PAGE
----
It seemed like it had rained forever. The rain wouldn’t stop and the day was filling up. Like me, people were on their way to work and struggled along as they waded through the flooded pavements. The roads were okay, so I don’t know why we didn’t use them instead. A house I know at the corner of the street was full of activity. At one end of the garden the husband was mowing the grass; at the other end his wife was mopping the lawn with a mop and bucket. I walked on and there was a man at the bus-stop who tried in vain to turn the pages of his soggy magazine but only managed to get print on his hands. A girl passed me going the other direction. She smiled and said hello and I noticed her arm tattoo had started to run. Purple ink was dripping off her fingers. A man in a yellow canoe drifted past me and waved. I said, you need wiper blades on your visor. He didn’t answer and paddled away.
During the dry summer just gone we almost totally ran out of water. People were forced to drink from the water feeders in the rabbit hutch and even out of their toilet bowl. What a difference now. I can see second floor apartments full to overflowing with water, like somebody has left the bath taps running. There is a tide mark on the window pane. I’m not yet halfway to work but I know my boss will appreciate the effort when I get there. I listened to the radio this morning while I was eating my toast and the weather people didn’t mention rain. And there are no clouds in the sky so I don’t know where this water is coming from. Perhaps someone cried too much or somewhere in the middle of the ocean a big ship hit an underwater ramp and when it came back down it caused an almighty splash.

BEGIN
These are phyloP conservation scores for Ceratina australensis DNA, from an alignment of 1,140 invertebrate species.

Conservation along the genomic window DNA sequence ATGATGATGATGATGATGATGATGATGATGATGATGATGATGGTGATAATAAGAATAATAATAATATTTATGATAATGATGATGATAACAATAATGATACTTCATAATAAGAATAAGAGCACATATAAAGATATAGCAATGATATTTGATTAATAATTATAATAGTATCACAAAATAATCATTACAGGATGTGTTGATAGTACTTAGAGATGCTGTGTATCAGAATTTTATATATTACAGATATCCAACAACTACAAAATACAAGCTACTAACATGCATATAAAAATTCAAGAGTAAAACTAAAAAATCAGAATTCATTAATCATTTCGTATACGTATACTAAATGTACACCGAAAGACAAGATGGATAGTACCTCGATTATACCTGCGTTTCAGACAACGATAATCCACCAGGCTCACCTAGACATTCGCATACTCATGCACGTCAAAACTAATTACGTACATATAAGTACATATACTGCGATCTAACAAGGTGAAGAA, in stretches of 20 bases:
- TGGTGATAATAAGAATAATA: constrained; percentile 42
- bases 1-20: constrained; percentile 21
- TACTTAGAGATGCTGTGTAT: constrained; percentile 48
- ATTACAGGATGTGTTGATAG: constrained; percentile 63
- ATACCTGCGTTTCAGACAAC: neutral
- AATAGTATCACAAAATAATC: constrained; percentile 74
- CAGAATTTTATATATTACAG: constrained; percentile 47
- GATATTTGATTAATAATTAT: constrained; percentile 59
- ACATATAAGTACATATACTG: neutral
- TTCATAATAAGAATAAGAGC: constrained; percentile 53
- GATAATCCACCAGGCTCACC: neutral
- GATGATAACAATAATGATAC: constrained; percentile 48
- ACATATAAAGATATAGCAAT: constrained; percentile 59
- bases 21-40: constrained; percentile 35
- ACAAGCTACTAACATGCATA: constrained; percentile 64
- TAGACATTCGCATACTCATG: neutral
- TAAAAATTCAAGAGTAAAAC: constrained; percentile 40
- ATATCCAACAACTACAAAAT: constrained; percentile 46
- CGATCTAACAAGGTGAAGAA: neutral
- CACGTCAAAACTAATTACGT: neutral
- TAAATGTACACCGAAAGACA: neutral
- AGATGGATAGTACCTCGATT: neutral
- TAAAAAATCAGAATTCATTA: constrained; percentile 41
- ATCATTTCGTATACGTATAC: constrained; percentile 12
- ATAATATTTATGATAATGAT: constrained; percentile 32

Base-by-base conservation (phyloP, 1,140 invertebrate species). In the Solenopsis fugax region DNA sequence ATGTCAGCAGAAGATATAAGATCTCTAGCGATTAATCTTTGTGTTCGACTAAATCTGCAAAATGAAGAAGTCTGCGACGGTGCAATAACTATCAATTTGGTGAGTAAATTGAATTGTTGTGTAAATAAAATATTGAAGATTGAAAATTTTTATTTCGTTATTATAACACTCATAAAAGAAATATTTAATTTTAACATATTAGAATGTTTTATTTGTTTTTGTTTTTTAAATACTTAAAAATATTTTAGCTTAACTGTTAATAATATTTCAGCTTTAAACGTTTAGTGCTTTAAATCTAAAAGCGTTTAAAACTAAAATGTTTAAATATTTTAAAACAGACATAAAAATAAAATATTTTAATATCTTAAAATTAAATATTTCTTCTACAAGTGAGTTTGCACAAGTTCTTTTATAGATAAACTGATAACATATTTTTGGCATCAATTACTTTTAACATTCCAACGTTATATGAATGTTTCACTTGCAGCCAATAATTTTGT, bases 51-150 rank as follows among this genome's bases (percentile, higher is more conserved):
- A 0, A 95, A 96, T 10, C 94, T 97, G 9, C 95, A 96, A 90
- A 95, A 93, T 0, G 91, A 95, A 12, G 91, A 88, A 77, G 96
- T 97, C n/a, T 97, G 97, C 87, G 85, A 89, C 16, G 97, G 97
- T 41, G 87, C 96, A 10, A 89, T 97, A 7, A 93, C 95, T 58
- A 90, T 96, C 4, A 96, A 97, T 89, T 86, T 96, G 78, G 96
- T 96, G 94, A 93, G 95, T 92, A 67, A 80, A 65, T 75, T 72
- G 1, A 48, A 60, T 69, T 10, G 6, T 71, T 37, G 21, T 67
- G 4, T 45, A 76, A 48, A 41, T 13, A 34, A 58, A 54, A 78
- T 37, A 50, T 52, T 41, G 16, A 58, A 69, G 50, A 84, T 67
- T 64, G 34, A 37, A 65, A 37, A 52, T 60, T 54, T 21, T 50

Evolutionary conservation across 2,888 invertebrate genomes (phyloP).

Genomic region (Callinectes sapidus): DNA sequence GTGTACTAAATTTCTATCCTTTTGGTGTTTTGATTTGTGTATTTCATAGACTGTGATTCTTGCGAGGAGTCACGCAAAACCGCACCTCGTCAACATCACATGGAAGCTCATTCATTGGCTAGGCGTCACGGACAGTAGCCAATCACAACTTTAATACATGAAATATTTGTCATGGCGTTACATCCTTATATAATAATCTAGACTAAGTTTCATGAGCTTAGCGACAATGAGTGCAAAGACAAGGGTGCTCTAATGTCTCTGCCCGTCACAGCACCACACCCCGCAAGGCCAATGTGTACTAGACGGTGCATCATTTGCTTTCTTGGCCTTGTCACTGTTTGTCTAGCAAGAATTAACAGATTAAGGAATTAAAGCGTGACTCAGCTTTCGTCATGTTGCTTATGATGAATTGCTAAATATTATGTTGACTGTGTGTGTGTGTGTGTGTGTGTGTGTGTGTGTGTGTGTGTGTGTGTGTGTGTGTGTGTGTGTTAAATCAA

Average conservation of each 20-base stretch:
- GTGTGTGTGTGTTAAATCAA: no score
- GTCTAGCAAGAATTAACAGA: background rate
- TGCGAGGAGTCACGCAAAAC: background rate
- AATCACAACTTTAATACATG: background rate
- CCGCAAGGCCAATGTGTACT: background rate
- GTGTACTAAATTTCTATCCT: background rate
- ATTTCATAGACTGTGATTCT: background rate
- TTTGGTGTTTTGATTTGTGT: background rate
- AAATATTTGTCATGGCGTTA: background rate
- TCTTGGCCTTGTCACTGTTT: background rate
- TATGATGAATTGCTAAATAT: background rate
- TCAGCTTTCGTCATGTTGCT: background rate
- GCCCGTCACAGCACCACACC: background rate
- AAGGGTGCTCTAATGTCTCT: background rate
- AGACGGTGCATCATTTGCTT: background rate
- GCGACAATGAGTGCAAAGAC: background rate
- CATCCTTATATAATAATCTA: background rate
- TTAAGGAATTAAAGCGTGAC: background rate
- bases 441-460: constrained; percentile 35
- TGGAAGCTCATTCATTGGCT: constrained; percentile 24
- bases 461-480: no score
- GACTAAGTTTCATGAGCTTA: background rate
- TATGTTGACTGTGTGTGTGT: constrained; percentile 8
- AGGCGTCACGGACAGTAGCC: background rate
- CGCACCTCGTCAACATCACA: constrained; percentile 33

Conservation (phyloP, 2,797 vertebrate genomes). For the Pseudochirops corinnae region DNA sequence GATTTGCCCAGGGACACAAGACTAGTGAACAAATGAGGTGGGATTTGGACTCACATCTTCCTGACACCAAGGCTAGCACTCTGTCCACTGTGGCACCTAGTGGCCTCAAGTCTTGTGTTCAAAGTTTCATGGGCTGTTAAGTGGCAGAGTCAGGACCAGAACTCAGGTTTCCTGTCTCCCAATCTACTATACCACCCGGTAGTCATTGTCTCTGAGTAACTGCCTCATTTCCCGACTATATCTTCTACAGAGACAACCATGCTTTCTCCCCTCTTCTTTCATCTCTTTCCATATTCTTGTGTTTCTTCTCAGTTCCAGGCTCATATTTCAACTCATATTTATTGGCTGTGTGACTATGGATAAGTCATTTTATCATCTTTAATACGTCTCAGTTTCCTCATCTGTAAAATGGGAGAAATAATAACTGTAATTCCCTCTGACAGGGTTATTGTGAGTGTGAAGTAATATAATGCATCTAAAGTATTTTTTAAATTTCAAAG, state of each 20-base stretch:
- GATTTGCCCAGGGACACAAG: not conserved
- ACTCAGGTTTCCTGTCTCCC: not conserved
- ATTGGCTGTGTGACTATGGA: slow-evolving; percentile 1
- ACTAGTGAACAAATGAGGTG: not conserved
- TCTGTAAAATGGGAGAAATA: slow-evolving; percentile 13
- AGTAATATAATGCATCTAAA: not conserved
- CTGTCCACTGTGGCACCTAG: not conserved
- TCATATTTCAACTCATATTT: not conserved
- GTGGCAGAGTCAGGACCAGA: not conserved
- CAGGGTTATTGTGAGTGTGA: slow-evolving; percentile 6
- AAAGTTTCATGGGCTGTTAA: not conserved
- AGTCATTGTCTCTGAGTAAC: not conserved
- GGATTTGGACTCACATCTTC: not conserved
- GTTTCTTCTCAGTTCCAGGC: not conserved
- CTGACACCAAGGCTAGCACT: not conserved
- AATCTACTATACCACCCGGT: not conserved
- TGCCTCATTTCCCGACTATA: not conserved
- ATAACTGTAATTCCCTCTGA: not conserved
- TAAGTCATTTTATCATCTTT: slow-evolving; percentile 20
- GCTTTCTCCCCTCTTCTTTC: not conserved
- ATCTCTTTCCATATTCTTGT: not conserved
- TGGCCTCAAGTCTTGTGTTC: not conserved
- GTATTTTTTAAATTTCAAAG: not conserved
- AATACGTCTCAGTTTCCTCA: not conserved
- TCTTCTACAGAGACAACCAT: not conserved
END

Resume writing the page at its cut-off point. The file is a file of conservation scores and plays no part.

I’m still wondering about this when I finally get into work. I see my boss who is already waiting and tapping his watch theatrically. He demands to know why I am late and I say, haven’t you seen the rain outside? He points to the window and says it looks fine now. He is right because when I leave with my desk stuff after he fires me all the water has drained away and the yellow canoe is stranded on the floor in the car park next to a grey Volkswagen Golf that looks like they haven’t bothered to paint it. Or perhaps the rains have washed all the colour off. And now the sun’s coming out.
Henry Bladon is based in Somerset in the UK. He is a writer of short fiction and poetry with a PhD in literature and creative writing from the University of Birmingham. He is the author of the novel Threeways, and several poetry collections. His work can be seen in Poetica Review, Pure Slush, Truth Serum Press, Lunate, and O:JA&L, among other places.